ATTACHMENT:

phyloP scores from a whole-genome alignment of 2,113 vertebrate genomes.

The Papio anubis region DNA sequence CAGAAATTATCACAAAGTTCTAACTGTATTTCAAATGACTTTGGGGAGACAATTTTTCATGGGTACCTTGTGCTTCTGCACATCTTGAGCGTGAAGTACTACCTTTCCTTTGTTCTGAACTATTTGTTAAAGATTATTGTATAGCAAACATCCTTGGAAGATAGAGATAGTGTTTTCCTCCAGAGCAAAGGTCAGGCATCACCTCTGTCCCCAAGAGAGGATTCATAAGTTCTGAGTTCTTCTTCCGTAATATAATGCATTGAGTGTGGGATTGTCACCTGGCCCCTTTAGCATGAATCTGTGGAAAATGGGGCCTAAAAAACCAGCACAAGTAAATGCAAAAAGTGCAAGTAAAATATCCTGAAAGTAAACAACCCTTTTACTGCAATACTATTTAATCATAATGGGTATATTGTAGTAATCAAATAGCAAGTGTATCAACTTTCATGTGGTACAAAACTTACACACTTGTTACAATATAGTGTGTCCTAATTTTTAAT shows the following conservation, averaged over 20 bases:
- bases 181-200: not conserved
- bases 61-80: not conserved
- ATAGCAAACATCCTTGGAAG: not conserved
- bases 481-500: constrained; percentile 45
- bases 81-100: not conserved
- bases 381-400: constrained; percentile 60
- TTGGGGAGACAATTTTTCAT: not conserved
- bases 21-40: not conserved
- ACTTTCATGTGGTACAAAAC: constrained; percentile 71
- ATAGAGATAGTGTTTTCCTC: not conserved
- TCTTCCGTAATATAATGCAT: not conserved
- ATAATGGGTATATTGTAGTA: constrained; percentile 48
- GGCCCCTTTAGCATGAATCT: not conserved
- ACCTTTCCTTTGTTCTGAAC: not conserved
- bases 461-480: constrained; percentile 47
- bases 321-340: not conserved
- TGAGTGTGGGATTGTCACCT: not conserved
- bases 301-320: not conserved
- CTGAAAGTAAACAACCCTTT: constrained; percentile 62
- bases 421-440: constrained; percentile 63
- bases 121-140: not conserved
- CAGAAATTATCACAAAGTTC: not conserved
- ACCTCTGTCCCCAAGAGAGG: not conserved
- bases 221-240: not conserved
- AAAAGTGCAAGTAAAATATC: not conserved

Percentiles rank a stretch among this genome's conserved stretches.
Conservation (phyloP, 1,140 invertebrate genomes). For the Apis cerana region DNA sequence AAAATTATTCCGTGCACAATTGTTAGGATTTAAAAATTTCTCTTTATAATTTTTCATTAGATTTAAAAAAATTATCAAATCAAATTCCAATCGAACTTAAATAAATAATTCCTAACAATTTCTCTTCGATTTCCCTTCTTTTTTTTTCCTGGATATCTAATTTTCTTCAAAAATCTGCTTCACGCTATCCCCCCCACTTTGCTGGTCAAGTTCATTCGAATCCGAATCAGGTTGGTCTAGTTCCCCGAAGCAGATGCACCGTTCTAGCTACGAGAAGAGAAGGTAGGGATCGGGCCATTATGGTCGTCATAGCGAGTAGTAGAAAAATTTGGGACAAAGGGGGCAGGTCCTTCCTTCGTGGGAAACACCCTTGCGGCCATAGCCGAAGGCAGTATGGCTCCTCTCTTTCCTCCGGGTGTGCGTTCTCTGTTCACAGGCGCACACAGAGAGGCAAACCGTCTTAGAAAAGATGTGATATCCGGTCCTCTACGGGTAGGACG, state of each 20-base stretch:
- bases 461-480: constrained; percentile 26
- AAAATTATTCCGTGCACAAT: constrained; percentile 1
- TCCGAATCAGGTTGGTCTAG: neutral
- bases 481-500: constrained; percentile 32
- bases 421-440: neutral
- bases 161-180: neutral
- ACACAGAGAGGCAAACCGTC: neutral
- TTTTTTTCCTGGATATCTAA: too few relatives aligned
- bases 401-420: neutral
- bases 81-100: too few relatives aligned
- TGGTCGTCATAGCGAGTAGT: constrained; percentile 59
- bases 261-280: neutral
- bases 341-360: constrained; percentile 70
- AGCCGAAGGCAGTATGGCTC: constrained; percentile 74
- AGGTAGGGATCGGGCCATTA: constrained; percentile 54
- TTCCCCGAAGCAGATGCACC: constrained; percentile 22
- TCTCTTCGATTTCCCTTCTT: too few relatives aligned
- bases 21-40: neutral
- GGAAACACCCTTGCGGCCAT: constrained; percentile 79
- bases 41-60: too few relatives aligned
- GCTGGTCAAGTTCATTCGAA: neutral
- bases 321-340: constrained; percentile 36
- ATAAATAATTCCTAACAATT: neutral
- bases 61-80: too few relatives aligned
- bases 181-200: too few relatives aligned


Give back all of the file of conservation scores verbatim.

phyloP scores from a whole-genome alignment of 2,113 vertebrate genomes.

The Papio anubis region DNA sequence CAGAAATTATCACAAAGTTCTAACTGTATTTCAAATGACTTTGGGGAGACAATTTTTCATGGGTACCTTGTGCTTCTGCACATCTTGAGCGTGAAGTACTACCTTTCCTTTGTTCTGAACTATTTGTTAAAGATTATTGTATAGCAAACATCCTTGGAAGATAGAGATAGTGTTTTCCTCCAGAGCAAAGGTCAGGCATCACCTCTGTCCCCAAGAGAGGATTCATAAGTTCTGAGTTCTTCTTCCGTAATATAATGCATTGAGTGTGGGATTGTCACCTGGCCCCTTTAGCATGAATCTGTGGAAAATGGGGCCTAAAAAACCAGCACAAGTAAATGCAAAAAGTGCAAGTAAAATATCCTGAAAGTAAACAACCCTTTTACTGCAATACTATTTAATCATAATGGGTATATTGTAGTAATCAAATAGCAAGTGTATCAACTTTCATGTGGTACAAAACTTACACACTTGTTACAATATAGTGTGTCCTAATTTTTAAT shows the following conservation, averaged over 20 bases:
- bases 181-200: not conserved
- bases 61-80: not conserved
- ATAGCAAACATCCTTGGAAG: not conserved
- bases 481-500: constrained; percentile 45
- bases 81-100: not conserved
- bases 381-400: constrained; percentile 60
- TTGGGGAGACAATTTTTCAT: not conserved
- bases 21-40: not conserved
- ACTTTCATGTGGTACAAAAC: constrained; percentile 71
- ATAGAGATAGTGTTTTCCTC: not conserved
- TCTTCCGTAATATAATGCAT: not conserved
- ATAATGGGTATATTGTAGTA: constrained; percentile 48
- GGCCCCTTTAGCATGAATCT: not conserved
- ACCTTTCCTTTGTTCTGAAC: not conserved
- bases 461-480: constrained; percentile 47
- bases 321-340: not conserved
- TGAGTGTGGGATTGTCACCT: not conserved
- bases 301-320: not conserved
- CTGAAAGTAAACAACCCTTT: constrained; percentile 62
- bases 421-440: constrained; percentile 63
- bases 121-140: not conserved
- CAGAAATTATCACAAAGTTC: not conserved
- ACCTCTGTCCCCAAGAGAGG: not conserved
- bases 221-240: not conserved
- AAAAGTGCAAGTAAAATATC: not conserved

Percentiles rank a stretch among this genome's conserved stretches.
Conservation (phyloP, 1,140 invertebrate genomes). For the Apis cerana region DNA sequence AAAATTATTCCGTGCACAATTGTTAGGATTTAAAAATTTCTCTTTATAATTTTTCATTAGATTTAAAAAAATTATCAAATCAAATTCCAATCGAACTTAAATAAATAATTCCTAACAATTTCTCTTCGATTTCCCTTCTTTTTTTTTCCTGGATATCTAATTTTCTTCAAAAATCTGCTTCACGCTATCCCCCCCACTTTGCTGGTCAAGTTCATTCGAATCCGAATCAGGTTGGTCTAGTTCCCCGAAGCAGATGCACCGTTCTAGCTACGAGAAGAGAAGGTAGGGATCGGGCCATTATGGTCGTCATAGCGAGTAGTAGAAAAATTTGGGACAAAGGGGGCAGGTCCTTCCTTCGTGGGAAACACCCTTGCGGCCATAGCCGAAGGCAGTATGGCTCCTCTCTTTCCTCCGGGTGTGCGTTCTCTGTTCACAGGCGCACACAGAGAGGCAAACCGTCTTAGAAAAGATGTGATATCCGGTCCTCTACGGGTAGGACG, state of each 20-base stretch:
- bases 461-480: constrained; percentile 26
- AAAATTATTCCGTGCACAAT: constrained; percentile 1
- TCCGAATCAGGTTGGTCTAG: neutral
- bases 481-500: constrained; percentile 32
- bases 421-440: neutral
- bases 161-180: neutral
- ACACAGAGAGGCAAACCGTC: neutral
- TTTTTTTCCTGGATATCTAA: too few relatives aligned
- bases 401-420: neutral
- bases 81-100: too few relatives aligned
- TGGTCGTCATAGCGAGTAGT: constrained; percentile 59
- bases 261-280: neutral
- bases 341-360: constrained; percentile 70
- AGCCGAAGGCAGTATGGCTC: constrained; percentile 74
- AGGTAGGGATCGGGCCATTA: constrained; percentile 54
- TTCCCCGAAGCAGATGCACC: constrained; percentile 22
- TCTCTTCGATTTCCCTTCTT: too few relatives aligned
- bases 21-40: neutral
- GGAAACACCCTTGCGGCCAT: constrained; percentile 79
- bases 41-60: too few relatives aligned
- GCTGGTCAAGTTCATTCGAA: neutral
- bases 321-340: constrained; percentile 36
- ATAAATAATTCCTAACAATT: neutral
- bases 61-80: too few relatives aligned
- bases 181-200: too few relatives aligned